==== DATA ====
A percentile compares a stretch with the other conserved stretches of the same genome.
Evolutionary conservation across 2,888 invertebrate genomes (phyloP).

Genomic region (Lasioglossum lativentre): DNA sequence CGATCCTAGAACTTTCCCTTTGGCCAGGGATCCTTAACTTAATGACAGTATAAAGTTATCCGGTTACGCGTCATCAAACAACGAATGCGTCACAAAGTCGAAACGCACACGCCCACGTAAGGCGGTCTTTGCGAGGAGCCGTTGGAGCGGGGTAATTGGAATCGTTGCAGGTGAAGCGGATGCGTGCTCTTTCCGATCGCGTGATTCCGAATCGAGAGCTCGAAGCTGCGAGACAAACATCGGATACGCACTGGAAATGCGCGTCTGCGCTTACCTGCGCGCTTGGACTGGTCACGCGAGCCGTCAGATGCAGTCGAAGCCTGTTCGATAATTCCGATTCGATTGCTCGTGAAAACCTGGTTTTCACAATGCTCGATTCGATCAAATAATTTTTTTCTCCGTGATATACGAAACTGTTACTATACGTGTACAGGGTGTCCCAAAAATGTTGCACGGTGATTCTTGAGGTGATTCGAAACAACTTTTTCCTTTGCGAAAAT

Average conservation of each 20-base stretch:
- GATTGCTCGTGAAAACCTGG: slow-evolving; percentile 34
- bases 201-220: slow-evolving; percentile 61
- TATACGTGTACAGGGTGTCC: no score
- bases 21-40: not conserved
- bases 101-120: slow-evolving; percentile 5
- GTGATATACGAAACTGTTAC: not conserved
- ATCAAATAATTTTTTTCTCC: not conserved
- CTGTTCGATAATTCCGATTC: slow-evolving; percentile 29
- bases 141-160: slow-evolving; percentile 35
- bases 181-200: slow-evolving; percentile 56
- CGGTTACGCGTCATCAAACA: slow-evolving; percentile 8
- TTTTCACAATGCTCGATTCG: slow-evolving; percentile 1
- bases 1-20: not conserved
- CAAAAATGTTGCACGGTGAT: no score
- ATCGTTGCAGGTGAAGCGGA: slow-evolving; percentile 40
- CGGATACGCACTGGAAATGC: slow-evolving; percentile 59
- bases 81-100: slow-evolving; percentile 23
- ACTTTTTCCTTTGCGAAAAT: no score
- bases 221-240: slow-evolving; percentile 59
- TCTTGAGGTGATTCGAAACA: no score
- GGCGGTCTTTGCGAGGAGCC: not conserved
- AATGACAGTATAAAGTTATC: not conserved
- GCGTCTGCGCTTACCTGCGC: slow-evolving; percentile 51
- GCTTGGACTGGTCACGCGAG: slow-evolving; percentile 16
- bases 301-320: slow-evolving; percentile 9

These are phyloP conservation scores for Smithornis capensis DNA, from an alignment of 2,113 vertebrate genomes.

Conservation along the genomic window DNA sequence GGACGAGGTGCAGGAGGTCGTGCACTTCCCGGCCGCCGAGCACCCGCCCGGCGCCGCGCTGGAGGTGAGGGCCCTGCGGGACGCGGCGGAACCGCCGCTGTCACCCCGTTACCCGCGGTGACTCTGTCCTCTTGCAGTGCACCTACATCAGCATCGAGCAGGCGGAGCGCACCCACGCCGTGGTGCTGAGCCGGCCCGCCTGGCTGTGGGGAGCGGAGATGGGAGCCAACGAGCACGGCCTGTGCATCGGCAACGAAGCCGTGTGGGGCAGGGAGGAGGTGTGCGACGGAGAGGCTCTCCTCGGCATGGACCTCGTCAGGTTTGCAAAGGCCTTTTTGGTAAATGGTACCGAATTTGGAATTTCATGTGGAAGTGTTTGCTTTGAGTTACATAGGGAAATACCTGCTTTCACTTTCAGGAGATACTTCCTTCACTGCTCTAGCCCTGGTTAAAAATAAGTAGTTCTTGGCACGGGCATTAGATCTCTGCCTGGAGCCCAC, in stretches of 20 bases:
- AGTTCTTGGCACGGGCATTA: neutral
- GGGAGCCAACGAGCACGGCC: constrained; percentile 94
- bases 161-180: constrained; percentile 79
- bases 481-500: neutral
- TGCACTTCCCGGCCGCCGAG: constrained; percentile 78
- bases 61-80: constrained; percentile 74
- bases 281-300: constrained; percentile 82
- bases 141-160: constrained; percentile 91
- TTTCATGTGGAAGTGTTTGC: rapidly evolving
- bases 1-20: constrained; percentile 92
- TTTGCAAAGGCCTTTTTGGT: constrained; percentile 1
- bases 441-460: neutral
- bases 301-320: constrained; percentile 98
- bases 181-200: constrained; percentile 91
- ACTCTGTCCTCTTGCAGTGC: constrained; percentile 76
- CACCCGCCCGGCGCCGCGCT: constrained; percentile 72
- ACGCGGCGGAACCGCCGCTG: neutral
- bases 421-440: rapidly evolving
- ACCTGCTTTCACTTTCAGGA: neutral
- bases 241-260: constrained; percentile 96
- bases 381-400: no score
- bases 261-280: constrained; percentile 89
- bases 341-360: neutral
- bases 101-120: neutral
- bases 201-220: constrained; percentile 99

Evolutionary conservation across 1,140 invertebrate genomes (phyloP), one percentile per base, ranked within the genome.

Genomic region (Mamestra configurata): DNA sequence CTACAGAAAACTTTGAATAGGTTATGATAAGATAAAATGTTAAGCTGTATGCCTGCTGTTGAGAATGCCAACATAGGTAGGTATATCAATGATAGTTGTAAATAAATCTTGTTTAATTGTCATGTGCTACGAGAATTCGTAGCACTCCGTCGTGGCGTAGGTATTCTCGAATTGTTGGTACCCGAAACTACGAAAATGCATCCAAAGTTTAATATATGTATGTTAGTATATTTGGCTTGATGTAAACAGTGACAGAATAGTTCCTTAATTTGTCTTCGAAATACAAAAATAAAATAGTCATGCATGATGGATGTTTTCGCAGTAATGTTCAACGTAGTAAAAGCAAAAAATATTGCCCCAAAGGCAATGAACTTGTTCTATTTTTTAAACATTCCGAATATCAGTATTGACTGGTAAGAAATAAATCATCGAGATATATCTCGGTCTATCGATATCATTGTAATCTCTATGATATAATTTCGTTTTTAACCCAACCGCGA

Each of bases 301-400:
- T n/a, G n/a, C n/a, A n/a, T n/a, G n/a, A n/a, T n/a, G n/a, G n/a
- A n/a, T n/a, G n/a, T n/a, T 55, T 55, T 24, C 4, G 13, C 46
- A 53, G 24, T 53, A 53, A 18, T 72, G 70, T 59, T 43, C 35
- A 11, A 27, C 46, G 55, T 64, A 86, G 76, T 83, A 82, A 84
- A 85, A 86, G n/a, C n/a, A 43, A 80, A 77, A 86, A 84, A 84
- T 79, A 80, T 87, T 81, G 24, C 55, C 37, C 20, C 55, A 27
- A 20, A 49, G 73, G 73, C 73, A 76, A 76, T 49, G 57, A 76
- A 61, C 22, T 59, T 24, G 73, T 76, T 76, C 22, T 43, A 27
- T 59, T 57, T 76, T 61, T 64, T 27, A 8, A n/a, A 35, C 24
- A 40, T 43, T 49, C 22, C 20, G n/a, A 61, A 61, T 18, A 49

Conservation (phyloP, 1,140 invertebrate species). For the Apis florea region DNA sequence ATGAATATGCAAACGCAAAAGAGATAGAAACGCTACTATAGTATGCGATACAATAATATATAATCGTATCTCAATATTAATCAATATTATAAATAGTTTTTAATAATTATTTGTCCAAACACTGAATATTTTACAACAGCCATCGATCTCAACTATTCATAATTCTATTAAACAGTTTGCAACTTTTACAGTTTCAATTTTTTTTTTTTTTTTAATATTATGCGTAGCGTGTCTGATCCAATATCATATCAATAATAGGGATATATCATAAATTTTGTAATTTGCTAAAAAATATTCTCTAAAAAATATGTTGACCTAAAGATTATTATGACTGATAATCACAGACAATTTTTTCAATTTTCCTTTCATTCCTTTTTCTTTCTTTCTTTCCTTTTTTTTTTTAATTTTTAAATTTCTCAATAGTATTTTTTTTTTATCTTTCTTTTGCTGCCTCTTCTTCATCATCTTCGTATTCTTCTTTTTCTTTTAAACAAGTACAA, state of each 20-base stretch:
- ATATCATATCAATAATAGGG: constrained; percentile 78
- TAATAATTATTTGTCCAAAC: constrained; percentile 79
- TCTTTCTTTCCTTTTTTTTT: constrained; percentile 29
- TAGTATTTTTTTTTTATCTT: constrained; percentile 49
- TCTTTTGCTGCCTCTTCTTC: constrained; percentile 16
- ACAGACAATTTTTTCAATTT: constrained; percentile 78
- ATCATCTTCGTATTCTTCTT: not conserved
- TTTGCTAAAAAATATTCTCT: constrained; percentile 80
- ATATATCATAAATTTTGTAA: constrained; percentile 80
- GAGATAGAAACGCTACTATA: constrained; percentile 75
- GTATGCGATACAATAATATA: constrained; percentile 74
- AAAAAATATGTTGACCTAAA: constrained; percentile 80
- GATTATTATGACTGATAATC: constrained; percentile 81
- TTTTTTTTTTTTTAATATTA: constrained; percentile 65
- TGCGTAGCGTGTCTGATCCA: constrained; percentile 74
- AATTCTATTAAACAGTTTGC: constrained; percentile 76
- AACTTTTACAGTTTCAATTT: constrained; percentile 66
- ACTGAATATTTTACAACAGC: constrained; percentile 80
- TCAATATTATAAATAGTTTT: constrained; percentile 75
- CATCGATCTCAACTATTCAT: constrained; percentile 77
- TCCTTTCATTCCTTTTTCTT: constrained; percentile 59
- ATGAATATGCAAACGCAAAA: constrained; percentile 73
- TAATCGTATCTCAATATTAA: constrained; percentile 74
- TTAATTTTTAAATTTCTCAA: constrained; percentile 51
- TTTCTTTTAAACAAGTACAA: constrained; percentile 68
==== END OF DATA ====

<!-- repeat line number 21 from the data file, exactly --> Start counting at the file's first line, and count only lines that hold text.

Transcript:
- bases 81-100: slow-evolving; percentile 23